Prunus padus ‘Bird Cherry’
Rosaceae: A small deciduousto 17m. Found in limestone areas, by streams and in damp woods and hedgerows. The white flowers open the after the leaves and grow into spikes some 15cm long, appearing in May. The flowers are followed by shiny black fruits up to 8mm, these are sour-tasting and look a bit like sloes. Widespread in the UK. Native to most of Europe, including Britain, from Scandinavia south and east to Spain, Siberia and the Himalayas.
The fruit can be used raw or cooked, because of the bitter taste they are used mainly for making jam and preserves. The fruit is about the size of a pea and contains one large . The young leaves can be cooked; they are used as a boiled in Korea. An herbal can also be made from the bark.
The bark has mildly anodyne, diuretic, febrifuge and sedative properties. An infusion is used in the treatment of colds, feverish conditions. The bark is harvested when the tree is inand can be dried for later use.
Bird Cherry seeds have a deep dormancy within them, this requires a degree of patience to overcome and it is usually quite easy to get high levels of germination if the correct procedures are followed.
First prepare a free draining substrate into which the seeds are to be mixed, this can be a 50/50 mixture of compost and sharp sand, or perlite, vermiculite. The chosen substrate needs to be moist (but not wet), if you can squeeze water out of it with your hand it is too wet and your seeds may drown and die. Mix the seeds into the substrate, making sure that there is enough volume of material to keep the seeds separated.
Place the seed mixture into a clear plastic bag (freezer bags, especially zip-lock bags are very useful for this -provided a little gap is left in the seal for air exchange) If it is not a zip-lock type bag it needs to be loosely tied. Then write the date on the bag so that you know when the pre-treatment was started.
The seeds first require a period of warm pre-treatment and need to be kept in temperatures of 20°C for a period of 2-3 weeks. During this time make sure that the pre-treatment medium does not dry out at any stage or it will be ineffective!
Next the seeds require a cold period to break the final part of the dormancy, this is easily achieved by placing the bag in the fridge at (4°C) for approx. 18 weeks. It is quite possible for the seeds to germinate in the bag at these temperatures when they are ready to do so, if they do, just remove them from the bag and carefully plant them up.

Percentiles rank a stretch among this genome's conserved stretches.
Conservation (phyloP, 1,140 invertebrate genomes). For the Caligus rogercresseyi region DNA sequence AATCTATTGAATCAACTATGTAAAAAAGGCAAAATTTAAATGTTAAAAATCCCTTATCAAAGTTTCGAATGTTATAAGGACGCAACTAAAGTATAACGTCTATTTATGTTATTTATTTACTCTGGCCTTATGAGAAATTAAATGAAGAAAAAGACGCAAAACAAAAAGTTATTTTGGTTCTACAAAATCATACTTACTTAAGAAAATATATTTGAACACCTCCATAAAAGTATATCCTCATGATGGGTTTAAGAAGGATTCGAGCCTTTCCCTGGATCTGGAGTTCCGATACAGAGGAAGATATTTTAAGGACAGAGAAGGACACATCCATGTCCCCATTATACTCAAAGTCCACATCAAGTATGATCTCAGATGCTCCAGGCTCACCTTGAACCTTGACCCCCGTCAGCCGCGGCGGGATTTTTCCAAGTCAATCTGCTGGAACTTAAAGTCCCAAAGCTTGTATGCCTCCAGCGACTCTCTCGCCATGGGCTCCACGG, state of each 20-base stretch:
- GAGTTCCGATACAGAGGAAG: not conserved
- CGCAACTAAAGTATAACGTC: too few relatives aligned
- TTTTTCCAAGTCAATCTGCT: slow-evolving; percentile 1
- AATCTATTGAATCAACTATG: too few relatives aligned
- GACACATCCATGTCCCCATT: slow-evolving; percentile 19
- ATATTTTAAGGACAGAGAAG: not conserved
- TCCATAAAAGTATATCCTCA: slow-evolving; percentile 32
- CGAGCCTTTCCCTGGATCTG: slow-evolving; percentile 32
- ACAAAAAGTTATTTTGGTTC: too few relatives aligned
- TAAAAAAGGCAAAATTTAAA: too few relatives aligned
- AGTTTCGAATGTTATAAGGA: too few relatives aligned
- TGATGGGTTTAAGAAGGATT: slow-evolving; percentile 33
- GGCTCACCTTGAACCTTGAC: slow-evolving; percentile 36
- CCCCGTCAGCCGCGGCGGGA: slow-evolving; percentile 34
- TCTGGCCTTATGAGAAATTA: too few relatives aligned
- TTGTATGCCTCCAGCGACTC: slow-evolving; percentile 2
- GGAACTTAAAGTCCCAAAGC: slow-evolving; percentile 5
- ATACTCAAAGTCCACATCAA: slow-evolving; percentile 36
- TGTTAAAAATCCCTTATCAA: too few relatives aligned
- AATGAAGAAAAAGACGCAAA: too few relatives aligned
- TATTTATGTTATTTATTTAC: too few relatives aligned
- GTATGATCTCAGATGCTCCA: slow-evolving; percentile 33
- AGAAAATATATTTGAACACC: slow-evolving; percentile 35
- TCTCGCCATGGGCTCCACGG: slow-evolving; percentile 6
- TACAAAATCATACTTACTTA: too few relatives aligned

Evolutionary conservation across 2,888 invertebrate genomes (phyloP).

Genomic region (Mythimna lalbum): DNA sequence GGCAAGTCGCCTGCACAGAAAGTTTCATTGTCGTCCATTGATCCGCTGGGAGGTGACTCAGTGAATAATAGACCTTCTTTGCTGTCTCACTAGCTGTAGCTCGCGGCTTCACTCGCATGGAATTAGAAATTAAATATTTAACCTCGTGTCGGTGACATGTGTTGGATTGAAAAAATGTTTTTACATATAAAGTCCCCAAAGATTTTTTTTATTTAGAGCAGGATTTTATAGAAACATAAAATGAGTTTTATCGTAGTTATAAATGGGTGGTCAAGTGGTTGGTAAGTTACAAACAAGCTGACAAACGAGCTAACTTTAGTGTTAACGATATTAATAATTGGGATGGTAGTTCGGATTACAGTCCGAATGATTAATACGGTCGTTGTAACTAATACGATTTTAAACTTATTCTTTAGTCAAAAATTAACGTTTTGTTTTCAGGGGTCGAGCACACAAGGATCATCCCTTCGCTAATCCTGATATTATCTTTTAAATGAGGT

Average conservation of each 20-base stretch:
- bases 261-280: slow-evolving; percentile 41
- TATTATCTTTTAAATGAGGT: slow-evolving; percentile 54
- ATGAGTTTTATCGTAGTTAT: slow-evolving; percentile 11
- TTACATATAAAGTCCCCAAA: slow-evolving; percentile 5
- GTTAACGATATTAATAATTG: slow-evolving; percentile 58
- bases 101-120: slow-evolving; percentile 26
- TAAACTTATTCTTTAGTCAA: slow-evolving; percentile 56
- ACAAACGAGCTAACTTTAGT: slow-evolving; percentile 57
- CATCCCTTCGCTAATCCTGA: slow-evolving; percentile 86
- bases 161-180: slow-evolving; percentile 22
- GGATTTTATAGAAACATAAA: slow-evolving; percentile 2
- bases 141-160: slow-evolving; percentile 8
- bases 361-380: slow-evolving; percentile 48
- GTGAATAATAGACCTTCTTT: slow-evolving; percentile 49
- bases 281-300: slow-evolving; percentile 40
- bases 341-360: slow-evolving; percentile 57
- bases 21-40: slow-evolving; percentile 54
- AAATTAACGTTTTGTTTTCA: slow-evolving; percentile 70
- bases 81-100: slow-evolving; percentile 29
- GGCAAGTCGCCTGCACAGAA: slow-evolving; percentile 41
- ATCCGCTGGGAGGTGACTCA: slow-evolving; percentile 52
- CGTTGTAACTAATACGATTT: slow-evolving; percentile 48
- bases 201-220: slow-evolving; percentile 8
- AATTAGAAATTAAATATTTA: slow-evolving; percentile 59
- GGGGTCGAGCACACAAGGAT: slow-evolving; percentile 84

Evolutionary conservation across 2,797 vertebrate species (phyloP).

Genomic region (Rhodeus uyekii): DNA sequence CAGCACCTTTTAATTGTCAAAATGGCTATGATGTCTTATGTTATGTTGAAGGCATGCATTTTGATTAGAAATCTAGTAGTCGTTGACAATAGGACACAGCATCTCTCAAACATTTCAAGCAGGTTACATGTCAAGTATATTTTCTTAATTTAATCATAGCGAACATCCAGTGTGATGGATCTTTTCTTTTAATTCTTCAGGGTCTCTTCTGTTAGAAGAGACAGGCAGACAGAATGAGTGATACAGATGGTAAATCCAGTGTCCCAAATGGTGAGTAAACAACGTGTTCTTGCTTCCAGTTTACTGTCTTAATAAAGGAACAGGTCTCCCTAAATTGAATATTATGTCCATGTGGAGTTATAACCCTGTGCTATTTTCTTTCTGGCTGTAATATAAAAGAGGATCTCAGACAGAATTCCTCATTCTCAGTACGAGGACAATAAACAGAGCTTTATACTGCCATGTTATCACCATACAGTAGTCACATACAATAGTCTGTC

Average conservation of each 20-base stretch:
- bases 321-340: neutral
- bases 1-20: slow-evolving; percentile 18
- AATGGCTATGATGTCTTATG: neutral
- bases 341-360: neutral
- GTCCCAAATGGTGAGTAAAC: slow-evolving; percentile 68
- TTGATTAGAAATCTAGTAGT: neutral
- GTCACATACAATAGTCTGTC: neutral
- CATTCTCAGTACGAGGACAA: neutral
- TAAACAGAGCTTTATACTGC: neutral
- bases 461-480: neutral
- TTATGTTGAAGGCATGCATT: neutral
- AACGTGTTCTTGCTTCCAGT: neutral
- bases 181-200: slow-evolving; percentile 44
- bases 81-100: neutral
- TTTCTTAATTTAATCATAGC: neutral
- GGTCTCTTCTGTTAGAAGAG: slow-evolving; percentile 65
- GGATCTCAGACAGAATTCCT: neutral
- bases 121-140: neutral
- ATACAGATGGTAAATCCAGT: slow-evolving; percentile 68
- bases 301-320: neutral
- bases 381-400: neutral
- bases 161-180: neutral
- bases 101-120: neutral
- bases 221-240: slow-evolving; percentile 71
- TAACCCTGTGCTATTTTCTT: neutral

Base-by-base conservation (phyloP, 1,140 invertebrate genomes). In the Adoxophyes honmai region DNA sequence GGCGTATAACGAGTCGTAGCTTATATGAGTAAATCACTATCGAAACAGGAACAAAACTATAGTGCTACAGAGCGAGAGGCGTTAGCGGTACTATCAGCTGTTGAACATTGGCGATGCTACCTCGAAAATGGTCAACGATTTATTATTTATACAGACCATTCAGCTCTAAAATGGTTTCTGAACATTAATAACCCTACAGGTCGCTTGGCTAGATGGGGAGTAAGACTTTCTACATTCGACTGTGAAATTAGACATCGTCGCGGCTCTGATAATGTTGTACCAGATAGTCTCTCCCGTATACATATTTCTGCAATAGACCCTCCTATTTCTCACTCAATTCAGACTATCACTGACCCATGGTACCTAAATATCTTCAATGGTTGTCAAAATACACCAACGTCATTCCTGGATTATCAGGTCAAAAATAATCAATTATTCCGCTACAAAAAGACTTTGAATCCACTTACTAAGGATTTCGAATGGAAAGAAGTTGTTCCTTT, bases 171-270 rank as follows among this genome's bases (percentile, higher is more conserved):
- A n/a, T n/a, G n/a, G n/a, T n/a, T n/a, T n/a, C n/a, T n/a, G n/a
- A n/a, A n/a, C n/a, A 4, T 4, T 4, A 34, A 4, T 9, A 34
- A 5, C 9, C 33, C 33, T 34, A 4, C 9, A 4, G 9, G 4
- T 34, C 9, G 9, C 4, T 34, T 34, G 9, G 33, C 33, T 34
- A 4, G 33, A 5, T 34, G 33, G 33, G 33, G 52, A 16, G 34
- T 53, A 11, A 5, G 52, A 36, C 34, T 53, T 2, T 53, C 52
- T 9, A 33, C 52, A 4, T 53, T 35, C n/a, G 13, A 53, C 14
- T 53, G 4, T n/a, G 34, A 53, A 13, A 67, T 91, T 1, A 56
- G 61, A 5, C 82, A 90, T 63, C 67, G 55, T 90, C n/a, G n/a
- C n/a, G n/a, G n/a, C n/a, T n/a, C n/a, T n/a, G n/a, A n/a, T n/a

When the period of pre-treatment has finished the seed should be ready to be planted. Small quantities can be sown in pots or seed trays filled with a good quality compost and cover them with a thin layer of compost no more than 1cm deep. For larger quantities it is easiest to sow the seeds in a well prepared seedbed outdoors once the warm and cold pre-treatments have finished and wait for the seedlings to appear.
It has also been found that fluctuating pre-treatment temperatures can give the best germination results and I have myself had excellent results by keeping the mixed seeds in a cold shed through the winter for the cold stage of their pre-treatment and allowing the temperature to fluctuate naturally. Un-germinated seeds can have the whole warm and cold process repeated again to enable more seeds to germinate. Fresh seedlings can keep germinating for several years after the original sowing date.
Do not expose newly sown seeds to high temperatures (above 25°C). Keep the seedlings well-watered and weed free. Growth in the first year is usually between 20 and 50cm depending on the time of germination and cultural techniques and developing seedlings are usually trouble free. Allow them to grow for 1 or 2 years before planting them in a permanent position.
Prefers some lime in the soil but is likely to become chlorotic if too much lime is present. Succeeds in sun or partial shade though it fruits better in a sunny position. A very ornamental species those fruits are relished by birds and the flowers and leaves attract many insects.